Weird Phosphor Conversion LEDs Found In Cheap LED String

[Tim] recently found himself tinkering with a cheap string of LEDs. Far from an advanced, IC-controlled addressable set, these were merely a string with LEDs of four colors that could be switched on and off. However, digging in to the LEDs themselves turned up a curious find.

The LEDs were set up in a parallel/anti-parallel fashion. The two power lines ran the length of the string, with all the LEDs installed across them. If polarity was applied in one direction, the red and yellow LEDs would light up, in the other, the blue and green LEDs would light together.

This raised a question for [Tim], as typically, different LEDs light up at different forward voltages and this can cause issues when running different color LEDs in parallel together. What he instead found was that all the LEDs were actually blue LEDs in their fundamental construction. However, the red, yellow, and green LEDs had all been given a phosphor coating. In these devices, when the blue LED underneath lit up, the phosphor converted the light into the desired color. [Tim] was able to confirm this behaviour by illuminating the phosphor manually using an external UV-A LED.

It’s an interesting choice, but it’s certainly one way of making a multicolored string of LEDs. If you wanna get fancier though, consider studying this tutorial on working with addressable LED strings!

[Thanks to J Peterson for the tip!]

40 thoughts on “Weird Phosphor Conversion LEDs Found In Cheap LED String

  1. Neat!
    A Blue-Pump LED for red, yellow & green, like Blue-Pump white LEDs.
    I would be interesting to see if the current is the same for each color:
    – are the under laying Blue-Pumps the same for each color and/or
    – are they driven the same for each color?
    And what are the generated lumens for each color.

      1. Im the inventer of much in rgbw tech technologies known as light based technologies.
        No 2 leds are the same.
        Iv been to china teach factories iv addressed LEDs using multiplex series parallel.
        Going back 20 years.

  2. The blue LED with phosphor coating concept isn’t new. That’s how the “filament LED” bulbs (the ones that try to look like the older incandescent bulbs) have been made for years. They are simply a string of LED chips mounted on a thin glass strip and coated with one variety of phosphor or other. Phosphor provides a wide range of color options.

    1. Maybe that’s why while they come close, they don’t match them. They still always seemed blue to me and less comfortable than incandescent/halogen light bulbs.
      I wish they would use a warm color as a base, not blue light, which is horrible.

      1. The physics of how it works dictates that a higher energy, shorter wavelength like blue/uv be used. The phosphor absorbs the photons and releases lower energy/longer wavelength photons like how fluorescence works. Starting with a warmer color (I assume you mean red/yellow) as the base just wouldn’t work.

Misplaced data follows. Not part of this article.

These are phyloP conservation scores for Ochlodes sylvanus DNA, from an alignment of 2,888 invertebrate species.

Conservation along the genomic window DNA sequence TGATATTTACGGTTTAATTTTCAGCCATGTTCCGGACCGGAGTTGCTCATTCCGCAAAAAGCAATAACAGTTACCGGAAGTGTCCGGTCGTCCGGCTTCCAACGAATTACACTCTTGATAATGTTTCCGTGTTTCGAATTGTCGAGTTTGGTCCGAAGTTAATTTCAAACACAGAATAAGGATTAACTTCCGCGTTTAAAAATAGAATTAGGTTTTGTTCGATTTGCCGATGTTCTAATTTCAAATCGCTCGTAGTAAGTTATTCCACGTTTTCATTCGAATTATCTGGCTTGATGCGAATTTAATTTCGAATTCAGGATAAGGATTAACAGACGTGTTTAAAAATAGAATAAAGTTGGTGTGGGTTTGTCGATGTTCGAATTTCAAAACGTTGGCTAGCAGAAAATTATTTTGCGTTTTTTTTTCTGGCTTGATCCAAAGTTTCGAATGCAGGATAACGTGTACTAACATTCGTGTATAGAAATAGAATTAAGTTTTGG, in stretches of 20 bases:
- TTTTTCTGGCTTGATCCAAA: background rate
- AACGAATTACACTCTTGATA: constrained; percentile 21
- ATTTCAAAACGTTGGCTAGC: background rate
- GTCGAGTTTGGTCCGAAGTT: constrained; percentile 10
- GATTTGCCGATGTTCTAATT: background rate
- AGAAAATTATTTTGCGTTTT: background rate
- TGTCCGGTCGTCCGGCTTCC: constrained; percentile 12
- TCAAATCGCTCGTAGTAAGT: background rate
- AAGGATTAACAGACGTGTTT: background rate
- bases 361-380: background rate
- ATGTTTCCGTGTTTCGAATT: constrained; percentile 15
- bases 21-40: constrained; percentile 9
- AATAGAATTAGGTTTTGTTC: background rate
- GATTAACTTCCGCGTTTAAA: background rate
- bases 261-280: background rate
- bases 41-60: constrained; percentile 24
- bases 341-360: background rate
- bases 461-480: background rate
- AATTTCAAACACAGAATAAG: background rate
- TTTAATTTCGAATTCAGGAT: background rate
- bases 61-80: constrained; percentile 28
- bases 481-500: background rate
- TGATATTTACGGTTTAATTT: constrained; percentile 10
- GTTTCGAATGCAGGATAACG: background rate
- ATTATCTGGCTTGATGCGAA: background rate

1. This is what Samsung is actually doing right now with the new generation OLED displays.. the “QD-OLED”. It is using quantum dots instead of phosporus, but the effect is the same, single color OLED light emiters converted to more colors..

    2. That’s how LG’s WOLED process works: instead of depositing individual R G and B emitters (as with Samsung’s AMOLED process) LG deposits white OLED emitters then deposits individual filters on top of them to produce R G and B 9and sometimes Y, and sometimes W) subpixels. Newer variants intend to switch from filtered white light to monochrmatic emission and QD-based wavelength conversion, as with the old Kindle Fire HDX (jeez, was that really a decade ago?!).

        1. Acshuuuaaally, you are both wrong.

          1) Both “cheap” and “expensive” white LEDs are based on blue emitting chips. No UV emitters.

          2) The LED package material still pass a substential fraction of UV-A and UV-B light which is still harmful. UV-A LEDs are no toys. UV-C LEDs are quite rare and you are unlikely to encounter them without any warning notice accompanying them.

          1. Not all white LEDs use royal blue chips. None that I know of use UV (sub 400nm) but some do use Violet LEDs (400nm to 430nm) for high cri (97-99 cri) white LEDs.

            Waveform lighting uses 420nm LEDs for their absolute series white LEDs for instance. Yujileds employs a similar wavelength violet for their vtc series.

    1. Maybe that’s why they appear blue to me as my color vision is different from average, so this trick doesn’t work. Average people see blue less intensely it seems, while favoring green.

      That’s the big issue with all those optimizations, they work on average, but not for everyone.

  3. This isn’t new. Different color LEDs have been made this way for some time and is probably pretty much a requirement of long strings of lights like Xmas lights. Else all the different colors would be different brightness with the differing forward voltage of different led chemistries for specific colors.

  4. A lot of fractured pieces of information in a number of the comments.

    There’s a wide difference in efficiency of current to lumens output for various colour/frequency/wavelength LEDs.
    Some white LEDs are made with a cluster of coloured LEDs, but now most higher quality white LEDs use a driven “pump” LED that pumps/powers/excites phosphors, be they on the LED or “remote”. A few clusters are interesting in that the bulk of their ‘white’ output is from a white LED, with other colours of LED in the cluster that are driven to tune the colour output.
    The typical un-powered muddy yellow colour of the phosphor mix for pumped white LEDs can be seen on the white LED “filament” bulbs, and on bulbs with an exposed white LED as phosphors on the LED or as as a remote layer in the LED’s output path (high end bulbs or mid-range like Sylvania Ultra UD).